Pork Explosion Unleashed

While I did “mock hype” this vulnerability, I was mostly making fun of those companies using bland and boring vulnerability disclosures as a PR stunt, Pork Explosion is certainly real and today we feast.

Going into this I want to thank Mike Chan and the others at Nextbit for their prompt action to mitigate this in the Nextbit Robin. I also appreciate the QPSI & Android Security teams for their willingness to assist in contacting Foxconn.

and to the meat (or Tofu for you BBQ haters)…

Pork Explosion is a backdoor found in the apps bootloader provided by Foxconn. For those that are not aware, Foxconn assembles phones for many many vendors, some (but not all) also choose to allow Foxconn to build many low level pieces of firmware. To date we have identified at least two vendors (likely many more) with vulnerable devices, InFocus (M810) and Nextbit (Robin). Pork Explosion allows an attack with physical access to a device to gain a root shell, with selinux disabled through usb. The attack can be made through fastboot and the apps bootloader, or through adb if access is available. Due to the ability to get a root shell on a password protected or encrypted device, Pork Explosion would be of value for forensic data extraction, brute forcing encryption keys, or unlocking the boot loader of a device without resetting user data. Phone vendors were unaware this backdoor has been placed into their products.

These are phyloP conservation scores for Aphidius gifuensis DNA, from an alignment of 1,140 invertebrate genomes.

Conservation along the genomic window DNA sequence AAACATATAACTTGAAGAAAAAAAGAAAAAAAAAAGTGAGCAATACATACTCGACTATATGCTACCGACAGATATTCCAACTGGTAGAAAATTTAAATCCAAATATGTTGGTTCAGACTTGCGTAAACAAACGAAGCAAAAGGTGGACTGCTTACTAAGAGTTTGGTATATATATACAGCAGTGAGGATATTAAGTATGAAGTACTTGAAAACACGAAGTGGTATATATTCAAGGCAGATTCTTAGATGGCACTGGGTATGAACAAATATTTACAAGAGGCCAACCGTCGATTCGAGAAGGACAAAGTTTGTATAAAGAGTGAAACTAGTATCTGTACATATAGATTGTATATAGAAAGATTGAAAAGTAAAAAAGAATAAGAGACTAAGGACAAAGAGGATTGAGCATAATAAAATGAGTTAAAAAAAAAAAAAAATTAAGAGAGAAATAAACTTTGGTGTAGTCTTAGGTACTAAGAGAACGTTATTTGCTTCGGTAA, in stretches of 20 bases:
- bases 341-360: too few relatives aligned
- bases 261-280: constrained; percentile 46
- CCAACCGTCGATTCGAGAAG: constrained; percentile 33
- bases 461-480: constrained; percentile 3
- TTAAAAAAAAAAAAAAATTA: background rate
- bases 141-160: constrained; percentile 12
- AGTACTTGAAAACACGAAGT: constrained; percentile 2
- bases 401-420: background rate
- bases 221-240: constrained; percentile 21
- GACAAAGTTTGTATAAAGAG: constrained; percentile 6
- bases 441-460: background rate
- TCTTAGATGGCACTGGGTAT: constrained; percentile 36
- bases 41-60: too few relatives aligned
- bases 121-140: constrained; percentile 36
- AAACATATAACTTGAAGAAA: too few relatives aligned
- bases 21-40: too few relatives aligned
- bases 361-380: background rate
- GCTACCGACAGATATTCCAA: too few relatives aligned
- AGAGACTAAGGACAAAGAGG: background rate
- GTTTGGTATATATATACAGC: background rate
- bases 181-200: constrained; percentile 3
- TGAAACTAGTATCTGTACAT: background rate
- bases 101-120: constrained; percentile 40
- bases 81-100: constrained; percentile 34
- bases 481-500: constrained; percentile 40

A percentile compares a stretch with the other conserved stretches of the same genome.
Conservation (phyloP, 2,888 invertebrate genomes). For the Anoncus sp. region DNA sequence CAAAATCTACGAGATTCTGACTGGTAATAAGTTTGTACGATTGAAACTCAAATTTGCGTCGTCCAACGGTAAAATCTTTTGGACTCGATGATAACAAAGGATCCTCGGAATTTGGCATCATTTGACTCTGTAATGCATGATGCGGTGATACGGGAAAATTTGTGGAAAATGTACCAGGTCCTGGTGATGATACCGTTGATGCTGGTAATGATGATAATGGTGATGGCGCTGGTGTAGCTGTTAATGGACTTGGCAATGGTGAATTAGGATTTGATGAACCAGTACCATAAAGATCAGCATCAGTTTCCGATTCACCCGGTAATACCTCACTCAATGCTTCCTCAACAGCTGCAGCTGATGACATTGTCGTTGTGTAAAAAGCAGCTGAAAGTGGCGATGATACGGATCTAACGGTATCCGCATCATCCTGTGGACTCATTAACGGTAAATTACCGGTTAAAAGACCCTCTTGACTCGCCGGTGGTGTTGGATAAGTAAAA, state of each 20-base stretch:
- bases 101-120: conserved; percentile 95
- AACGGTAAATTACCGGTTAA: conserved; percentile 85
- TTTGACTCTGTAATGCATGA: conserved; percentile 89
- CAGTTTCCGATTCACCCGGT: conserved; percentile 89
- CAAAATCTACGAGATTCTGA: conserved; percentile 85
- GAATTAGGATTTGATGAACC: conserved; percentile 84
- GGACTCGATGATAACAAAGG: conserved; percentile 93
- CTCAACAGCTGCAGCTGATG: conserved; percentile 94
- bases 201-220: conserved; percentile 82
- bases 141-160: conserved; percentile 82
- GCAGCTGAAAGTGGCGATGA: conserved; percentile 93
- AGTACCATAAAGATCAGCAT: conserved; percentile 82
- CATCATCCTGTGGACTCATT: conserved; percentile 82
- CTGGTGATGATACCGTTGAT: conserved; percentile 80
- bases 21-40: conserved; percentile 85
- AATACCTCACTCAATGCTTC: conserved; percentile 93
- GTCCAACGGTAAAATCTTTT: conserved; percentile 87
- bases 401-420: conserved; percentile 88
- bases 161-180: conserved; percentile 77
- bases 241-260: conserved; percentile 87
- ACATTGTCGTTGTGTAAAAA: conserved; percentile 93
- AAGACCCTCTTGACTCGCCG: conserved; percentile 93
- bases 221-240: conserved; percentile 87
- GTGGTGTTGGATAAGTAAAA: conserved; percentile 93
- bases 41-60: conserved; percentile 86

While taking a peek at the Nexbit Robin’s apps bootloader, (based on Qualcomm’s lk bootloader, with customizations made by Foxconn International Holdings), a fastboot command was noticed that seemed out of place. The Nextbit Robin’s apps boot loader is based on the lk bootloader with customizations made by Foxconn International Holdings.

LOAD:0F92F8DC fastboot_table                          ; CODE XREF: sub_F939888+174p
LOAD:0F92F8DC
LOAD:0F92F8DC var_C           = -0xC
LOAD:0F92F8DC
LOAD:0F92F8DC                 STMFD           SP!, {R4,LR}
LOAD:0F92F8E0                 MOV             R4, #0xF9B9C14
LOAD:0F92F8E8                 SUB             SP, SP, #8
LOAD:0F92F8EC                 MOV             R0, #0x2AE4
LOAD:0F92F8F0                 MOV             R1, #0xF140
LOAD:0F92F8F4                 LDR             R3, [R4]
LOAD:0F92F8F8                 MOVT            R0, #0xF97
LOAD:0F92F8FC                 MOVT            R1, #0xF92
LOAD:0F92F900                 STR             R3, [SP,#0x10+var_C]
LOAD:0F92F904                 BL              fastboot_register
LOAD:0F92F908                 MOV             R0, #0x2AEC
LOAD:0F92F90C                 MOV             R1, #0xDCB4
LOAD:0F92F910                 MOVT            R0, #0xF97